1930s The shadow of Nazism looms over the world. Martha is anxious for the safety of her sister Charlotte who is living in Paris and working for a Jewish gallery. Martha returns to America with Jewish friends but Charlotte stays behind to protect their art and possessions.
The Lost Sister of Fifth Avenue is the fourth book in Ella Carey’s Daughters of New York series. Each can be read as a stand alone book but they have character links. This is an historical novel set in the 1930s and 40s but also with a separate timeline set just after WW1.
The majority of the book is written from Charlotte and Martha’s perspectives as they get on with their lives on either side of the Atlantic. However, there are a few chapters written from their mother Chloe’s viewpoint 20 years earlier. The events of the past have huge implications for the sisters.
I felt frustrated with Charlotte for not taking the danger seriously at first. She acts honourably to try to protect her friends’ things and save art for the nation but I think she should have valued herself above possessions. Then she joins the resistance, putting herself in greater danger but acting positively to save people and defy the Nazis. There are some big plot twists and the ending was a surprise.
The Lost Sister of Fifth Avenue is an enjoyable novel about family and bravery.
New York, 1938: Martha pulled the door of her Fifth Avenue apartment closed, her heart thumping, re-reading the telegram she’d been dreading. Her beloved sister Charlotte needed her help. She was alone in Paris, and the threat of Nazi invasion was growing ever stronger. The time had come for Martha to make the bravest decision of her life. She needed to bring Charlotte home.
As Martha looks out of her bedroom window at the blossom-covered trees in Central Park, she is a world away from Europe and the threat of war. But when a telegram arrives from her sister Charlotte telling of the death of their Jewish friend Anita, Martha’s quiet life changes in an instant. With the threat of the Nazi invasion growing, Martha knows she must travel to Paris to convince Charlotte to return home.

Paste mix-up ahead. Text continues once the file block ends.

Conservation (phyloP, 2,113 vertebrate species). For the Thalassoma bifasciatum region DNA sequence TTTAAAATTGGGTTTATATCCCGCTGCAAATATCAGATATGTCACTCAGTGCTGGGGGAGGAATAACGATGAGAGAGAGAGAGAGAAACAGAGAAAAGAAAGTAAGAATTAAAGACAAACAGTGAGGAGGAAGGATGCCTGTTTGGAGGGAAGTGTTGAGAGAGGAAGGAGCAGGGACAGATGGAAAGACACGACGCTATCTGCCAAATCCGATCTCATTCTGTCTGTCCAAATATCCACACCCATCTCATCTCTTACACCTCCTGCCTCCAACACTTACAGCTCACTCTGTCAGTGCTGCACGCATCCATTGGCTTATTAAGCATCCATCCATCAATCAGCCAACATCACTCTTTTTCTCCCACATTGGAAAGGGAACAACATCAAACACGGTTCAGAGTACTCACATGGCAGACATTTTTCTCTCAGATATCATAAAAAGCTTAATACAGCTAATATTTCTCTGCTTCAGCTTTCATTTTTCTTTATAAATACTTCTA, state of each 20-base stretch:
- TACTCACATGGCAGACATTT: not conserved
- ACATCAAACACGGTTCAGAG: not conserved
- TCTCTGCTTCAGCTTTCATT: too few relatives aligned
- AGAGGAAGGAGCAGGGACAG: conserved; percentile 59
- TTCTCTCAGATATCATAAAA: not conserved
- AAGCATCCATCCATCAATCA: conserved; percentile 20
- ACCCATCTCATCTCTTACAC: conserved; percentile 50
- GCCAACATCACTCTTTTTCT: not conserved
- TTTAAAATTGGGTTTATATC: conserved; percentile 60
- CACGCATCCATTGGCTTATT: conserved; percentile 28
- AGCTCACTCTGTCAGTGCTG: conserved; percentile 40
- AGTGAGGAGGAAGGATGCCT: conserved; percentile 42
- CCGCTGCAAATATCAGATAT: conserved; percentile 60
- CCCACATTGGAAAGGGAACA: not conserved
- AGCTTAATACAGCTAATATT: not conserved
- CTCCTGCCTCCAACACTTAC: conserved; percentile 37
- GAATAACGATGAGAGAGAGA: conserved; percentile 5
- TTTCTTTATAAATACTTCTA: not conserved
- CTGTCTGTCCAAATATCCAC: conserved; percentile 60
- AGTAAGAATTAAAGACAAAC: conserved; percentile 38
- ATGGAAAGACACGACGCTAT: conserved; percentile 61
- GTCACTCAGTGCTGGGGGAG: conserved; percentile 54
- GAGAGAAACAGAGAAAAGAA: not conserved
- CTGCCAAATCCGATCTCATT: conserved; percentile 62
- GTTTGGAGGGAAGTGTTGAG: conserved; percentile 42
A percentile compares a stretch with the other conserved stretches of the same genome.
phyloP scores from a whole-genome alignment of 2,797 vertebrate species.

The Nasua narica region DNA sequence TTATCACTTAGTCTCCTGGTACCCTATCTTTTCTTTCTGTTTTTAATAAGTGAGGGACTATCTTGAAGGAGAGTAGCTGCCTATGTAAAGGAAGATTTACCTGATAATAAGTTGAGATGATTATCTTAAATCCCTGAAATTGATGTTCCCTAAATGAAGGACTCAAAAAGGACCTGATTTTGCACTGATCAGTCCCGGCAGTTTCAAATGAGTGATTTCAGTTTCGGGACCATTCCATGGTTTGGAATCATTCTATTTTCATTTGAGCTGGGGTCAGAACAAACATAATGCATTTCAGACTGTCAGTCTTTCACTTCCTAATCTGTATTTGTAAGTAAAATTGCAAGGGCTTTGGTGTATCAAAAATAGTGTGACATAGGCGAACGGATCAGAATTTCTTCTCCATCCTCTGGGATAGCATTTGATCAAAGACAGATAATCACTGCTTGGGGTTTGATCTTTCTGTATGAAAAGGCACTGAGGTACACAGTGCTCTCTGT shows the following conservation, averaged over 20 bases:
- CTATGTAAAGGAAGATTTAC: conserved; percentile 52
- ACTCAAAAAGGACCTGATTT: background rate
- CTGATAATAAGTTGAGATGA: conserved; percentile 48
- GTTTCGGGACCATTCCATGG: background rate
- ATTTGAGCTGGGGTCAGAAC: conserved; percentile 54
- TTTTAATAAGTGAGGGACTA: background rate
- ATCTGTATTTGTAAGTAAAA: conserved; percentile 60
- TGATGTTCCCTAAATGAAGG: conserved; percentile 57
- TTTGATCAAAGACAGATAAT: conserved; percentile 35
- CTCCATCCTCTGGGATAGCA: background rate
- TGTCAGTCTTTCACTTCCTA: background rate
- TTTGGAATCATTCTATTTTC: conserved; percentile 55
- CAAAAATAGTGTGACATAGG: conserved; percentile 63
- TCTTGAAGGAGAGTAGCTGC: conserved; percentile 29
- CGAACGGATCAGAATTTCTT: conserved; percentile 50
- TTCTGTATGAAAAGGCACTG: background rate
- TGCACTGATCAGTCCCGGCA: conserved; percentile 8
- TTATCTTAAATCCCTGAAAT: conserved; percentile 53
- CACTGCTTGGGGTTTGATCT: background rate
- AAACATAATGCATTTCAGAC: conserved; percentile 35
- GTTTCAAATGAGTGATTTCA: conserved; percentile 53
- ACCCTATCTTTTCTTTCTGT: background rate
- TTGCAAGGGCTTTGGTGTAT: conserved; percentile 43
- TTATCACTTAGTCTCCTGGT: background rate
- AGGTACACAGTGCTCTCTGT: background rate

When Martha arrives, she finds a city preparing for war. Soldiers patrol Paris’ cobbled streets and families talk of packing up and fleeing with whatever they can carry. Clutching her sister tightly, Martha knows that Charlotte has already decided to stay. Charlotte’s heart is in France, and as an American in Paris she believes she will be safe.
When the Nazis march through Paris’ streets and raise their flags over the city’s most beautiful buildings, Charlotte is determined not to give in. She works for the Resistance with a Frenchman named Louis, carrying messages, and hiding Anita’s family’s precious art collection from the Nazis. Meanwhile, Martha vows to help a female Jewish professor to safety in America, only to be faced with impossible odds.
But as the war rages, Martha and Charlotte’s determination will be tested like never before. And when Charlotte uncovers a shocking secret about her family which threatens her own life, can she find the strength to protect those she loves the most?
From top ten bestselling author Ella Carey comes an utterly heartbreaking novel about the strength of sisterly love and the courage of the women of the Resistance. Perfect for fans of The Nightingale, All The Light We Cannot See and Fiona Valpy.
Ella Carey is the international bestselling author of The Things We Don’t Say, Secret Shores, From a Paris Balcony, The House by the Lake, and Paris Time Capsule. Her books have been published in over fourteen languages, in twelve countries, and have been shortlisted for ARRA awards. A Francophile who has long been fascinated by secret histories set in Europe’s entrancing past, Ella has degrees in music, nineteenth-century women’s fiction, and modern European history. She lives in Melbourne with her two children and two Italian greyhounds who are constantly mistaken for whippets.
Ella loves to connect with her readers regularly through her facebook page and on her website.